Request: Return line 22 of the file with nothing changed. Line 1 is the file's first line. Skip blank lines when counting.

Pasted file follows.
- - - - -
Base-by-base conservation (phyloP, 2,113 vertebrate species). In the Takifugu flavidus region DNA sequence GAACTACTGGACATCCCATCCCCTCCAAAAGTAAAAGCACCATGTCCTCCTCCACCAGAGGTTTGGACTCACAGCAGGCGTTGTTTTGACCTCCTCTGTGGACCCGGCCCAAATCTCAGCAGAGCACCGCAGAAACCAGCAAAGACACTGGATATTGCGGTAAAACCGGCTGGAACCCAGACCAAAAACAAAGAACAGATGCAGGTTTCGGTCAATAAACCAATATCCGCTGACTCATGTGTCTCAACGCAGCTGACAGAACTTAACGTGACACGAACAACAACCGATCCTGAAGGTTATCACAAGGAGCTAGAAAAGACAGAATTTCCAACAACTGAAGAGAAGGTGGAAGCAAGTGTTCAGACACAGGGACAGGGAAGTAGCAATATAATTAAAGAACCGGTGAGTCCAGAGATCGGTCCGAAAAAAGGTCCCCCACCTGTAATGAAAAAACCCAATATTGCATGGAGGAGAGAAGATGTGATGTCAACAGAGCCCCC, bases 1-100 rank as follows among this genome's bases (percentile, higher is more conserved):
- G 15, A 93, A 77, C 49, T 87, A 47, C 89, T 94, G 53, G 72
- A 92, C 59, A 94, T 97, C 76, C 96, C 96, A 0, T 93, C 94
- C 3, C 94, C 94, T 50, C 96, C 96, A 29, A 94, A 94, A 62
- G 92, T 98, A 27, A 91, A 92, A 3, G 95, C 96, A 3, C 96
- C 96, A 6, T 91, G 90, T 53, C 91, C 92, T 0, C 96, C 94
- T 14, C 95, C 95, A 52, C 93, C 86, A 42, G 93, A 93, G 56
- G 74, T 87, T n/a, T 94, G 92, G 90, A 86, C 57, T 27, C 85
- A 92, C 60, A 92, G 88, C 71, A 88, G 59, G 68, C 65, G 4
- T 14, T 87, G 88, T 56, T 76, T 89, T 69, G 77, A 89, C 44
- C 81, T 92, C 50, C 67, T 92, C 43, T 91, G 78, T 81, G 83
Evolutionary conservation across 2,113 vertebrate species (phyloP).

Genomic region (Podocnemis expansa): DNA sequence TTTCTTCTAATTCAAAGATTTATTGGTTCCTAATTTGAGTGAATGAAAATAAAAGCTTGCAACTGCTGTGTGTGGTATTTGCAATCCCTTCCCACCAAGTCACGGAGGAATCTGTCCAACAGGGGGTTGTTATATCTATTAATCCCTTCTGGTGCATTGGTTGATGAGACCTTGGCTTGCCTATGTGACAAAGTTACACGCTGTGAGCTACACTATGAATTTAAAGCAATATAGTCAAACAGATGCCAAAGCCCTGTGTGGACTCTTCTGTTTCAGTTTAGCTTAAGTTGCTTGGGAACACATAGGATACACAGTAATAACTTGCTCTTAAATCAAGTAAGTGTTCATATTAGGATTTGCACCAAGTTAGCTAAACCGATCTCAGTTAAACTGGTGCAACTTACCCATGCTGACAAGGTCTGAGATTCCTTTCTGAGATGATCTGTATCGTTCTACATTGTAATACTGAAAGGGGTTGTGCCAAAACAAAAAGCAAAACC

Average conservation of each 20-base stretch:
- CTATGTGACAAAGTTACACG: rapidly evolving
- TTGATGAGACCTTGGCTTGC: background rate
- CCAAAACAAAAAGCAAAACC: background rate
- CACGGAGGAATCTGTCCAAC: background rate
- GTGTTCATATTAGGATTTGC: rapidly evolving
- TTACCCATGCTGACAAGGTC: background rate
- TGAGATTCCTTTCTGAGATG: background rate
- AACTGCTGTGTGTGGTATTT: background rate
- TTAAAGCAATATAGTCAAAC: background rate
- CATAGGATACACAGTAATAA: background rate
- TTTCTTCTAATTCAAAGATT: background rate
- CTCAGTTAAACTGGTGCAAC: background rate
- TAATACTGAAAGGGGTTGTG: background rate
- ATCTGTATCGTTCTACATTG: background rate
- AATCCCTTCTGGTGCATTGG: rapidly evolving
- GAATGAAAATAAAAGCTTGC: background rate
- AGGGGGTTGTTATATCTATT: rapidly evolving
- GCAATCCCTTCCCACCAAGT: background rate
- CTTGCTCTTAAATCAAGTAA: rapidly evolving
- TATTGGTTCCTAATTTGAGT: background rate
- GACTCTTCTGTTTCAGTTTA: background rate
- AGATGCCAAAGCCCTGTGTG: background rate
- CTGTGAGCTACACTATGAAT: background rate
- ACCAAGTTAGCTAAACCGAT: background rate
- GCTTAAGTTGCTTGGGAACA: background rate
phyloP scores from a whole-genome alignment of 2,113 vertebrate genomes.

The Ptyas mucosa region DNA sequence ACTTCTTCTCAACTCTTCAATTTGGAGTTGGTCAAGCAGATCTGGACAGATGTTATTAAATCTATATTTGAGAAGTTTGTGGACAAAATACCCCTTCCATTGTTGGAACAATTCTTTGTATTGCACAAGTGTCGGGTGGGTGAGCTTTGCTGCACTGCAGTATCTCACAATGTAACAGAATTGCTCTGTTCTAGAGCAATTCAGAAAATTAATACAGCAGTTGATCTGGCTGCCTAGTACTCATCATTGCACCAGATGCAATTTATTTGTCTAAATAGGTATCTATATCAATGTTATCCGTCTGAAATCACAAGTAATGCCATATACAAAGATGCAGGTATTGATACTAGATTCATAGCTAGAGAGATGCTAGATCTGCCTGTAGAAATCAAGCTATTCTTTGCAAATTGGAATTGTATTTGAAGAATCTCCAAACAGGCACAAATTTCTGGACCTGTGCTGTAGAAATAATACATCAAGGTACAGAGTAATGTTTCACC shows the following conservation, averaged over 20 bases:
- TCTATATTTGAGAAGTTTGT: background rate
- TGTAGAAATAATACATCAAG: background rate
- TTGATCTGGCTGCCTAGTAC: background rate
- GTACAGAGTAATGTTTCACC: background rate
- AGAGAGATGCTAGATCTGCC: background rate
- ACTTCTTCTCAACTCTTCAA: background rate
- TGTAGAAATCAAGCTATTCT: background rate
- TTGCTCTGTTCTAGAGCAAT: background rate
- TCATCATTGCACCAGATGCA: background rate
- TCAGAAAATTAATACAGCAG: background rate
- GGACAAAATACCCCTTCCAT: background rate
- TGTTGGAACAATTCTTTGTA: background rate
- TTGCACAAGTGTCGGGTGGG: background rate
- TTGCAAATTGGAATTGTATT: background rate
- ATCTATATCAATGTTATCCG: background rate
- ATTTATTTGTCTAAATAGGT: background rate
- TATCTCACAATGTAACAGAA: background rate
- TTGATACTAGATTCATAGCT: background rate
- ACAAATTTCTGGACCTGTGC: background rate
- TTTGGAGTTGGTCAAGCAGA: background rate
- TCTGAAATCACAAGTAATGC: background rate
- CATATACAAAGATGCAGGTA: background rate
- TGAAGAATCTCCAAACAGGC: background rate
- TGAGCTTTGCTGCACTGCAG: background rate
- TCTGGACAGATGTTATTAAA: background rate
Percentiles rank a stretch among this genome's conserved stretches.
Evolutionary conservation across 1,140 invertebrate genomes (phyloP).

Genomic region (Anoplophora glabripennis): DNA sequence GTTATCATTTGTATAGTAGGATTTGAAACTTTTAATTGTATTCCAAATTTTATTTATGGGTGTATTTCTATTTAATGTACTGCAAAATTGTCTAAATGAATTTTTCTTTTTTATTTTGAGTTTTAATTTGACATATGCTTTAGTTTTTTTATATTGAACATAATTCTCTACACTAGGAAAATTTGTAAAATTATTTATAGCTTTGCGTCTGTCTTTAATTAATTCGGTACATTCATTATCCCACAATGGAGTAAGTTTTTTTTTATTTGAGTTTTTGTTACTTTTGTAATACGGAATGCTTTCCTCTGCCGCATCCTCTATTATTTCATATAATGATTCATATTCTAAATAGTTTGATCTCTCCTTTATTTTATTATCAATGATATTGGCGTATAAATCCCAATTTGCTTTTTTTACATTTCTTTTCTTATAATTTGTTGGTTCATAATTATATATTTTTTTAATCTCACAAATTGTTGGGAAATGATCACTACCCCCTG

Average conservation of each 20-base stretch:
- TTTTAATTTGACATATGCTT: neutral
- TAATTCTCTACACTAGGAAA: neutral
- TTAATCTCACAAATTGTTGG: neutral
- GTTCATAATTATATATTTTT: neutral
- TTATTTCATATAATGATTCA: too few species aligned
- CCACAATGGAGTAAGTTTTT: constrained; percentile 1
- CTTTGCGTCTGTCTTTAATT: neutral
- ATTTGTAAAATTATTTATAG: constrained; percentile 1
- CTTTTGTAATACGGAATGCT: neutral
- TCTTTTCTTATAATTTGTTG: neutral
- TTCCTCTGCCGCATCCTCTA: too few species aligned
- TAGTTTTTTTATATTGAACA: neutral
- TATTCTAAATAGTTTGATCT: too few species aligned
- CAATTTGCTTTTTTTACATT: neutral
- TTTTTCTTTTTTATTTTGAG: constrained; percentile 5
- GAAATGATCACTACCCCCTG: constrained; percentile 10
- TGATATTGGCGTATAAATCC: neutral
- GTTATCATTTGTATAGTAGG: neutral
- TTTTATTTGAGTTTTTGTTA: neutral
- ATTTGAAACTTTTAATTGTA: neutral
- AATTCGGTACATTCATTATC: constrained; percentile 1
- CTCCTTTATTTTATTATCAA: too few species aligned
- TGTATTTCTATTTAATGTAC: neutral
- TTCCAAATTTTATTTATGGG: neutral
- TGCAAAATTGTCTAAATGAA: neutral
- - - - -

- AACTGCTGTGTGTGGTATTT: background rate